Nearly every day authorities in the east arrest someone on drug related charges, but what happens to the drugs and other evidence seized during a drug bust?
WITN's Lindsey Fry went behind the scenes in Pitt County to find out how the evidence is handled.
Most people never get a chance to see the evidence room unless you're in law enforcement.
"These are a temporary storage units, so these lockers would get full with all sorts of cases, different types. It's not just narcotics. In that case either I would be called or one of my on-call personnel would have to come down here after hours and make space. We have had that happen on several occasions," said Sgt. Wallace Moore with the Pitt County Sheriff's Office.
Sgt. Moore says the evidence is later collected and the drugs are analyzed and tested by experts. Forensic chemist Mike Kuzemko says all kinds of drugs cam through here last year and every year.
"I had a lot of pills. Oxycodone, hydrocodone, metheodone, and I had a lot of cocaine beginning sold the year. Then towards the end of 2012, I started seeing a lot of heroin," said Kuzemko.
In January, during a Pitt County Sheriff's drug investigation, officers arrested 34-year-old Maurice Whichard of Greenville who was found with 3500 doses of heroin.
Once all the testing is complete, it's repackaged and brought to the evidence room, where it awaits its first court appearance.
"It can stay in there for years. It depends on how long the case is in court.," said Sgt. Moore.
He says the court then has to authorize when the drug evidence can be disposed of.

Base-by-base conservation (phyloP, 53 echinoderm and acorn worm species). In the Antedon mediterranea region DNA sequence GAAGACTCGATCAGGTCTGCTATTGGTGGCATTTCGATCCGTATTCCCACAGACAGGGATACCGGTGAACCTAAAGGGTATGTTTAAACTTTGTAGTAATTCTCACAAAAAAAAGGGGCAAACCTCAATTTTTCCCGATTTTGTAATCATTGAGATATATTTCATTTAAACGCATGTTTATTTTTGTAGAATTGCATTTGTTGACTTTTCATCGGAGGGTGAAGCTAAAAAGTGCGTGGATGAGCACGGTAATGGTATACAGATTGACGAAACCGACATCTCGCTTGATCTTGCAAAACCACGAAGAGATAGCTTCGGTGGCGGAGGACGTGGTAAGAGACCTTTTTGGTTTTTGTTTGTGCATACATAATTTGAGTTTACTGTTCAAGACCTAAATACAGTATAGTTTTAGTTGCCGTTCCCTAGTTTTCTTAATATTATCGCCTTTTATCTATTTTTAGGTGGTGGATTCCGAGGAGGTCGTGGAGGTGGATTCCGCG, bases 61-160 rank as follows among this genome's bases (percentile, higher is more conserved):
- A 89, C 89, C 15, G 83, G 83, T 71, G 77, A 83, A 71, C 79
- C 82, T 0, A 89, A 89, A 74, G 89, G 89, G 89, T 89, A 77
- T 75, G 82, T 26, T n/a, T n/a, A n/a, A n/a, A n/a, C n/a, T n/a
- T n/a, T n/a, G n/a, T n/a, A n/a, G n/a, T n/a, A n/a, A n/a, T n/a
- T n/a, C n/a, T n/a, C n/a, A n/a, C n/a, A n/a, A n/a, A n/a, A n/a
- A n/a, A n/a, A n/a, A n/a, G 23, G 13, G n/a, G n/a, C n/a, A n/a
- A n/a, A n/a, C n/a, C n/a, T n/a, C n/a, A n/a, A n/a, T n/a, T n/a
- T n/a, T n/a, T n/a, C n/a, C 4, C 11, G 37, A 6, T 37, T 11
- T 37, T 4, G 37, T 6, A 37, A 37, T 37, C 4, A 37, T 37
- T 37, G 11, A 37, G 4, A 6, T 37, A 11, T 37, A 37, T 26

"We get 100 maybe 150 pounds and we actually transport it to an off- site location to have it disposed of in what is referred to as a drug terminator," said Moore.
Moore says weapons are also collected, broken into pieces and disposed of, but what about the money seized? When Whichard was arrested in January, police say, they seized thousands of dollars in cash which Pitt County Sheriff Neil Elks says is later turned over to the sheriff's office.
"We can use it to hire additional personnel for drug investigation. We can use it to pay additional employees, we can use it for overtime. Basically, anything to do with an investigation of a drug case, we can use it for. This year, for example, I used it to buy 9 patrol cars," said Sheriff Elks.
Sheriff Elks says in 2012 they seized and kept $112,000. So far this year, he says, they have over $56,000, but he says his main interest isn't the money.
"We're looking to cleaning up the streets and getting all the drug dealers off the streets. The little players as well as the big players," said Sheriff Elks.
A mission that will keep the lab busy and the evidence room full.
Sgt. Moore says, the drug burns are done at a landfill about once every 2-3 months. He says, it takes 5-6 hours to burn 150 pounds of drugs.